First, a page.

Monday, October 27, 2008

Review of Puppy Linux

Just out of curiosity I downloaded Puppy Linux and gave it a try. Now both Puppy and Damn Small Linux are petits, however I decided to give Puppy a go because it has few essential things like Java and flash pre-installed. It also comes with proprietary media codecs. So it truly acts as an 'Just Works' OS as compared to DSL where you'd have to configure those things.

It was a 'large' 95 Mb download! After downloading you have to burn Puppy .iso file onto a CD before you can get any work done. Restart your PC with the Puppy CD inside the drive. If your PC is geared to boot from CD drive first then on rebooting your PC will boot into Puppy Linux. There are few things to choose, like choosing your keyboard layout, then choosing correct video card. Nothing much to worry about, if your PC is relatively new then opt for the Xorg or else got to the Xvesa.. Nothing rocket science in that.
The default interface is quite bland, although nothing you can't correct with an impressive wallpaper. The thing which impressed me was that despite its small size, Puppy could do almost everything I needed it too do. Puppy is very fast and agile. It boots in very quickly.
I have been impressed by it so much that I have installed it on my hard drive (yup, you read that right) as a quick booting OS. It takes 30 sec to boot and 12 sec to shut down.

Setup: Since Puppy is an OS meant to run from CD or USB, it is very easy to install. There are built in options to install it on USBs and other media.You will have to configure the Network (internet) Settings all by your self though. That is definitely an area which needs improvement. Setting up Puppy is very easy, just look under Menu > Setup > Puppy Universal Installer.

Look and Feel: On looks Puppy could compete head on with Windows 95, however that is not the correct way to look at Puppy . The wallpaper isn't much to drool about, but as I said you can change that. Puppy Linux 4.0 is still using the very lightweight window manager called JWM (Joe's Window Manager) and ROX-Filer as its file manager. The one thing I hate about ROX is that it resizes the window of the file explorer with every level of navigation, it gets very irritating. Puppy doesn't show you the thumbnail preview of the images by default, there is a setting to change it. Here is my desktop screenshot (I have changed the wallpaper).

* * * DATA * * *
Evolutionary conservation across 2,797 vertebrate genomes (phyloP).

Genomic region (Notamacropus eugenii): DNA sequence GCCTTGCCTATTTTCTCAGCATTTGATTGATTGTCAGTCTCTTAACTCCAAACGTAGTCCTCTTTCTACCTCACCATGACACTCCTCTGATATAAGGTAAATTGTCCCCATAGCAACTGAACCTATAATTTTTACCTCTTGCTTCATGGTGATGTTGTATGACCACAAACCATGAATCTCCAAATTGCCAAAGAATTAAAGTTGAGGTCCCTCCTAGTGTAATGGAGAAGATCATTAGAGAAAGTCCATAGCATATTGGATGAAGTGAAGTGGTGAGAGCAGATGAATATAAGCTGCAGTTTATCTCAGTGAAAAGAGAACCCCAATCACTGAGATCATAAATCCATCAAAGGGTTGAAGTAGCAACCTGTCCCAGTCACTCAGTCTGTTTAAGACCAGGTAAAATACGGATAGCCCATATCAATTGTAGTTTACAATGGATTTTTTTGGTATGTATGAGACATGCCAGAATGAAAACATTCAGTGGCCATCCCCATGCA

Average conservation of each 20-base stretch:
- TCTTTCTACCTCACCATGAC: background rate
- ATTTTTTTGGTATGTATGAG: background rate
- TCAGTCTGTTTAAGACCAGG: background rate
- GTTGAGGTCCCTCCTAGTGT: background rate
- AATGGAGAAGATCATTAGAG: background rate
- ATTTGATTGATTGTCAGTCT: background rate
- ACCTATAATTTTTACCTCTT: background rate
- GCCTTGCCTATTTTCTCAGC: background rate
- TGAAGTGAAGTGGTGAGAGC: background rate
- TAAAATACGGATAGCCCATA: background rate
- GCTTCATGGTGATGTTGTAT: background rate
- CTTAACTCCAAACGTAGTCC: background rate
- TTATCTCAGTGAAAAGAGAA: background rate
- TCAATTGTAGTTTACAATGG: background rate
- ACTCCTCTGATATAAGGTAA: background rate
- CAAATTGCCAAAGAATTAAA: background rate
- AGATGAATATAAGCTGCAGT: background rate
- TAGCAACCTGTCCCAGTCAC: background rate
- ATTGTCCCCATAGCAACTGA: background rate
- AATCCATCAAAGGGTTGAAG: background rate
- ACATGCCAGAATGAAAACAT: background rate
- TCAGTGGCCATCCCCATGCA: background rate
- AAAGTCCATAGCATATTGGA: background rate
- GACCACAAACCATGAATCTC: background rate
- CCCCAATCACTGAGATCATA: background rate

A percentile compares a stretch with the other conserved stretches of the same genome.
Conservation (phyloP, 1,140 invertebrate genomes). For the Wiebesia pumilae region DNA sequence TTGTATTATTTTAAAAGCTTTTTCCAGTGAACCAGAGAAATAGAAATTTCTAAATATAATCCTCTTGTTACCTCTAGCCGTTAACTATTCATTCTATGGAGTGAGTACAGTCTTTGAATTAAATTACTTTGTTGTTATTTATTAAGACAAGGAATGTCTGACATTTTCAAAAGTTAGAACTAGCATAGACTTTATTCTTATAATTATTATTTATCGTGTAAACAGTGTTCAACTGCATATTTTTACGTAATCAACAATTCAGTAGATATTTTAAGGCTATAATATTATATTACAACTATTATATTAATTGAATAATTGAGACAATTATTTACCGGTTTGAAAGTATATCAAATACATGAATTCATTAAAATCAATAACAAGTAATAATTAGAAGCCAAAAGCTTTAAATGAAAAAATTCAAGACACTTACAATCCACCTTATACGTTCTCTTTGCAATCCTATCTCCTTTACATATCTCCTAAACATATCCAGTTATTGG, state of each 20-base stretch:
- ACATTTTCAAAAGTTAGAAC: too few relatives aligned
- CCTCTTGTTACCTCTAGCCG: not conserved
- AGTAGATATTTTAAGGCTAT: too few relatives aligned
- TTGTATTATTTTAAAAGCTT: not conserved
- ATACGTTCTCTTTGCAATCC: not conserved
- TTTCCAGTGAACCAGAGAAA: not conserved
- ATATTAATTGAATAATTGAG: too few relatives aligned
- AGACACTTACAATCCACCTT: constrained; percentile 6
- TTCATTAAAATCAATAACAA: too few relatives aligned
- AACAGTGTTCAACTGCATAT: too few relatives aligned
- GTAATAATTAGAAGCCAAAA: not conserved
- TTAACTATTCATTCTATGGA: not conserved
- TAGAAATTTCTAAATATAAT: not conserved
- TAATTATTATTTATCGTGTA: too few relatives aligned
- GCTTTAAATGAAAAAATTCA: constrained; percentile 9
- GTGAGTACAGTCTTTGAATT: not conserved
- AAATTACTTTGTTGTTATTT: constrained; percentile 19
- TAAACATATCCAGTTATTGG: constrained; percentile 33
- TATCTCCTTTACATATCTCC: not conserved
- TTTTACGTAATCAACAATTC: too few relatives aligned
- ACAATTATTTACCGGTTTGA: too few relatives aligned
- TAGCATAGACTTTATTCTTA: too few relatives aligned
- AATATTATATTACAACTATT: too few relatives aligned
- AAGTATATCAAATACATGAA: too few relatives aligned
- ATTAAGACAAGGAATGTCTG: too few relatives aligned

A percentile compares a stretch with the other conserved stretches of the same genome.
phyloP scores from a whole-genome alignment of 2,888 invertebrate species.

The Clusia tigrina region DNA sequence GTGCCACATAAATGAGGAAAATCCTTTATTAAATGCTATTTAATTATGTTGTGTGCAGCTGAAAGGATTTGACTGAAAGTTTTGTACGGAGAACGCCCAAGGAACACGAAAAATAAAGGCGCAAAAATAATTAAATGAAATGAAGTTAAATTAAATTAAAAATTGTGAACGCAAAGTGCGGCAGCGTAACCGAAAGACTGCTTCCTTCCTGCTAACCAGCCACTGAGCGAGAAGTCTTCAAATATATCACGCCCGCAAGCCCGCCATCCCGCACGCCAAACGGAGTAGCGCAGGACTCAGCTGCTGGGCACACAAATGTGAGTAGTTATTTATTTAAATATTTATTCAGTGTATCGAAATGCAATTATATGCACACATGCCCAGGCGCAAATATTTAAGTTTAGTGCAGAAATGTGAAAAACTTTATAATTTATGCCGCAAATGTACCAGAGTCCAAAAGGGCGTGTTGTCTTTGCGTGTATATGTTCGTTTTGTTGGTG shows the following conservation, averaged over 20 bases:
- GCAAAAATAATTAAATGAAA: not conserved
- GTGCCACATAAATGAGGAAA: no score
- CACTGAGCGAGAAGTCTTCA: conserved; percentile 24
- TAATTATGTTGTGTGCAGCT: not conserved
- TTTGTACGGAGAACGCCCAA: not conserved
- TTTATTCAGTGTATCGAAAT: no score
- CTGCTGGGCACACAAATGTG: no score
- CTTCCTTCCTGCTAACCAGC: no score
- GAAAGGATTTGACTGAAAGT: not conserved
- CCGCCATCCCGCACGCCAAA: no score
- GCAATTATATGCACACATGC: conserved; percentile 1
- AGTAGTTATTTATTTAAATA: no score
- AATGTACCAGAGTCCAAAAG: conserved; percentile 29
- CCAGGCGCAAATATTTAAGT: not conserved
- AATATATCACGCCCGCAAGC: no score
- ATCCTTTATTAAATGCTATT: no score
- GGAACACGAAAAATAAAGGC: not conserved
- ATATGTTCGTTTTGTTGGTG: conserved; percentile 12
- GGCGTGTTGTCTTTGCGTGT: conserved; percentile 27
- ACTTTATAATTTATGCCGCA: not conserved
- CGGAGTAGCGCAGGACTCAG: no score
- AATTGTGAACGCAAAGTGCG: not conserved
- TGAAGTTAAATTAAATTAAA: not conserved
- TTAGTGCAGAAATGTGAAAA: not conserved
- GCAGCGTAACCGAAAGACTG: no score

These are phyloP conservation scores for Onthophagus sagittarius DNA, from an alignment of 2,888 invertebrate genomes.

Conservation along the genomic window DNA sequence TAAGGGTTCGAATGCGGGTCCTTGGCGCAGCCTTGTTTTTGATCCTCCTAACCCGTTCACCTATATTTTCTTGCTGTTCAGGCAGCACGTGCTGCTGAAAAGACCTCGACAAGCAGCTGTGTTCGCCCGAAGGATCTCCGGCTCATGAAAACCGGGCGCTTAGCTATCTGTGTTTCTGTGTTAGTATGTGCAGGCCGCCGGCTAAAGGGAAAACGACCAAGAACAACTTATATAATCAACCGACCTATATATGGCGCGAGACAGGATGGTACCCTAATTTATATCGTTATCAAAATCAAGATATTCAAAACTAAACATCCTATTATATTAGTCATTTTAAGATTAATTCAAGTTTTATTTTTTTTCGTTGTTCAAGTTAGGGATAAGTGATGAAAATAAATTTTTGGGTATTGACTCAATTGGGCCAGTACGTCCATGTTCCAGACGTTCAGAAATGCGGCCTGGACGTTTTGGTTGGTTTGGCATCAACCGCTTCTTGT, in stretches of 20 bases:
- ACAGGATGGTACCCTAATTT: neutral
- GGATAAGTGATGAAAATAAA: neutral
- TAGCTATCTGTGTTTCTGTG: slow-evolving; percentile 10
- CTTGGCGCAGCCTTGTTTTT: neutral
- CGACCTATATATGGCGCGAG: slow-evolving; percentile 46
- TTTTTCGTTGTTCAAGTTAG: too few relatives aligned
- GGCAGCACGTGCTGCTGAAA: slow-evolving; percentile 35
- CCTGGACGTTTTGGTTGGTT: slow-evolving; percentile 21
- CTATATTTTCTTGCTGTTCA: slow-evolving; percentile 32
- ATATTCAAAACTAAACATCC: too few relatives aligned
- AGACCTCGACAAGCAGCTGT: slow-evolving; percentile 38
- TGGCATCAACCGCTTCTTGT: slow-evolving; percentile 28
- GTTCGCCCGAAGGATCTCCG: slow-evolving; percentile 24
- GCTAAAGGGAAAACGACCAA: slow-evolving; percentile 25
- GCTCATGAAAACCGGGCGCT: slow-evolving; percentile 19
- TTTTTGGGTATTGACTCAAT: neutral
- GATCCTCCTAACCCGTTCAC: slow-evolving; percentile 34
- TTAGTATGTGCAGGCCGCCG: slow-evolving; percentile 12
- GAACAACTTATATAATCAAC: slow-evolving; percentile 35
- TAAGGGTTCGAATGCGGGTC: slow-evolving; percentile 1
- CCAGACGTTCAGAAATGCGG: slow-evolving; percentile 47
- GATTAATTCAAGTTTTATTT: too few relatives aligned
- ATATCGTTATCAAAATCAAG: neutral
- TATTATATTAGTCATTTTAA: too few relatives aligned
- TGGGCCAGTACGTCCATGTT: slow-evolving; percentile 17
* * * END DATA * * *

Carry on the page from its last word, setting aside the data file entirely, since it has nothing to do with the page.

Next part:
Puppy has many applications to fit your bill. These include a fast Mozilla based browser called SeaMonkey (there are extensions for it too), gXine (gives VLC a run for its money), Abiword (document editing application), Fotox (image viewer), Prename (batch file renamer), Pburn (CD/DVD/blu-ray burner), Pnethood (Samba client), Pwireless (wireless scanner), Pfind (file search), Gtkam (digital camera interface), Xsane (scanner interface), ePDFView (PDF viewer), Linux Firewall, Pctorrent, Axel Download Accelerator, Many CD rippers, mhWaveEdit audio editor and more. Hoof...just give me a second to catch my breath.
The funny thing is that Pburn, the burning program can even burn blu-rays. Just try and guess how many copies of Puppy Linux can you fit on a blu-ray? (here's a clue.....many!)

The best thing is that you can always install every other softwares, like Firefox, Open Office whenever you want to by installing small .PET files
Here is a screenshot of gXine, Why so serious?

Cool Features: Now this particular 'Puppy' has few tricks up its paws. If you are using Puppy from a CD and make any changes Puppy can save those changes you have made on your CD! Obviously the CD has to be re-writable, but isn't that cool?

Final Say: Weighing in at 95 Mb Puppy is a good thing to have in your Pen Drive, 'nuff said.
The download page for Puppy Linux 4.0 can be found HERE.


  1. CD doesn't have to be re-witable...

  2. Great review, it's not hard to fall in love with Puppy. I've used it since it first worked on a floppy. I still pass out Multi-Use CDs to people around the world. Old computers come to life for next to nothing with Puppy Live Multi CD. No Hard Drive required and a inexpencive Ram Stick to save data on and you have a fully functioal Descktop / Laptop. The people I work with can use the money saved from a new Hard Drive (most of the computers I restore only need a Power Supply or Hard Drive)to get online for many hours or a used CD-Writer.

    I now use Puppy on a ram-stick in many remote parts of the world, No airport hassles and I always can find a computer to plug into. Plus any computer I plug into I've always been able to get online easly.

    If you like VLC and a load of other programs try MiPuppy :o)

    Puplets are fun to play with and they come in all sizes and flavors or cut one of your own, puppy makes it easy to remaster.

    Give MiPuppy, ChurchPup, Lighthouse, and Vesta (Very Nifty) a spin. Get on the Puppy Forum and look at all the excellent work guys like Lobster, Pizzagood, Caneri, Tazoc, and so many others have done. Free as in "Free to Choose".
    Thanks to all on the Forum 8o)

  3. Nice review. Puppy is what got me back into Linux. Pentium II 233 Mhz system with Windows 98 on it. I had bought a new computer and wanted to give it to Goodwill. Even though the system only had 64 MB of memory, Puppy ran fast on it. The new system I bought was an Athlon X2 Dual Core with 1 GB of memory. It came with Windows XP pre-installed. I left the XP system sitting in the box for 3 days. I was so impressed with Puppy and all that Linux could do on such an old system. I submitted your review to Digg for you. I did my own review of Puppy 4.0 a few months back. It is at


  4. Do you really find the network manager that bad? I think it's one of the best I've seen.

    Puppy is extremely useful to have on a USB stick. It has saved me many a time. Very handy when someone decides to wipe your bootloader.


  6. @Anonymous
    Why so seriouz?


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